Wall Street: Money Never Sleeps

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I really can’t say if I’ve seen “Wall Street” or not. It’s one of those movies I never saw during their theatrical runs, but which I eventually caught later on TV or video. Others include “Top Gun” and “Dirty Dancing.” But, in some way, it feels like I’ve seen “Wall Street,” like I know the characters.

Anyway, “Wall Street: Money Never Sleeps” is the very belated sequel–belated in two ways, actually. It opens 23 years after the original movie, which of course is exceptionally late. But this movie was supposed to open much earlier this year. It had its world premiere at the Cannes festival in May, but, after that screening, they decided to tamper with the movie. And now, when it finally opens, they have extra bad luck, since Michael Douglas is suffering from cancer, a fact that overshadows the movie.
 

The first movie ended with ruthless trader Gordon Gekko (Douglas) being thrown in prison. Now he’s been released, and director Oliver Stone gets a few laughs from Gekko getting his enormous mobile telephone back.

Young Shia LaBeouf is Jake Moore, a promising trader on Wall Street. But that’s not enough–he’s also living with a girl called Winnie (Carey Mulligan), who absolutely doesn’t want to hear of her father, who turns out to be Gordon Gekko.

Frank Langella is Louis Zabel, Jake’s mentor, but, when Zabel loses everything, he commits suicide. The man responsible is the tough, utterly ruthless Bretton James (Josh Brolin, who has one of the best faces in Hollywood–great chin!).

Gordon Gekko has written a bestselling book and is touring and holding popular lectures. He’s approached by Jake at one such lecture. All Gekko wants is to be reconciled with his daughter. In return, he helps Jake out in the world of trading. Gekko is about to turn into a good guy. Or does he have other plans, after all?

Indeed, Oliver Stone has written the screenplays for “Conan the Barbarian” and “Scarface,” two of my favorite movies,  but I often have problems with the guy as a director. He usually makes his point within five minutes, and then he keeps on repeating it for another two hours. And that’s more or less what he does in “Wall Street: Money Never Sleeps,” as well. The global economy is on the brink of disaster, yeah, we get it, dude!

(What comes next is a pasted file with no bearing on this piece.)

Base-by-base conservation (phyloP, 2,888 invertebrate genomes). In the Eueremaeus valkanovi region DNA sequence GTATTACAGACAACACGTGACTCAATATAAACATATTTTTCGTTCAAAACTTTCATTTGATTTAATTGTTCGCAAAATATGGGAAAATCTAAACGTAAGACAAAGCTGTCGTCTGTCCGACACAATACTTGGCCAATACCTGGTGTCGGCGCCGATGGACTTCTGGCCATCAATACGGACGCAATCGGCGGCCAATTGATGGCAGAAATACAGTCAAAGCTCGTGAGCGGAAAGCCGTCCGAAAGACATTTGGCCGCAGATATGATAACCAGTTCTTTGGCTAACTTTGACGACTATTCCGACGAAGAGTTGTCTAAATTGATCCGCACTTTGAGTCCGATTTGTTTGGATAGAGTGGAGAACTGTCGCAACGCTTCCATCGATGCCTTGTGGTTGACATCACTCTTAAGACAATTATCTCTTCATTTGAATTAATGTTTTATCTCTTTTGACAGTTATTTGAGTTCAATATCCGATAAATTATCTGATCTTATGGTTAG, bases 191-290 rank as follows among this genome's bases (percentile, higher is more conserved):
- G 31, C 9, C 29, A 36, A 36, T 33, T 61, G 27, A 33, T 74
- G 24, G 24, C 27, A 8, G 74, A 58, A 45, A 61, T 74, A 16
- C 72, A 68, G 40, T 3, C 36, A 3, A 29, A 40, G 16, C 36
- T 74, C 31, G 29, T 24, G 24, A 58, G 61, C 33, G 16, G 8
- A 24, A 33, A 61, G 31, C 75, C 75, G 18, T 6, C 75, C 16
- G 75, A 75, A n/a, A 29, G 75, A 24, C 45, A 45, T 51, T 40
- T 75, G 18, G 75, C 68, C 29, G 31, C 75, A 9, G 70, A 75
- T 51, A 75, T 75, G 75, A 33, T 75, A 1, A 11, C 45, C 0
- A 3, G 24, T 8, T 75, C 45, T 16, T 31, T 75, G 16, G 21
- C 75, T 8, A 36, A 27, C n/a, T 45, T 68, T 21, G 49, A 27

The movie is, of course, very competently made, Michael Douglas chews the sceneries, but it all feels big, inflated and–gammy. Like it’s stepped on a sharp stone. (An Oliver Stone, perhaps? Ka-dish!) The movie never really takes off, I don’t really care about the story and the characters, and it has a tendency of getting rather boring. It’s also a very long movie. What did you expect? It’s directed by Oliver Stone, for chrissakes.

I didn’t see the movie at Cannes, but the version released does look a little strange in a few places. In the beginning, the fact that Jake has bought an engagement ring is carefully planted. Will it be stolen? Is he going to drop it? The story about the ring is then totally forgotten, as if scenes are missing. And a couple of scenes in the subway are curiously jumpy, and I wonder if they really were supposed to be like that.

Charlie Sheen’s character, Bud Fox, from the first movie, pops up for a couple of seconds, and Stone himself has a cameo as well. Eli Wallach, who’s 94, has a rather big part. Amazing guy, who’s going to get an honorary Oscar next year.

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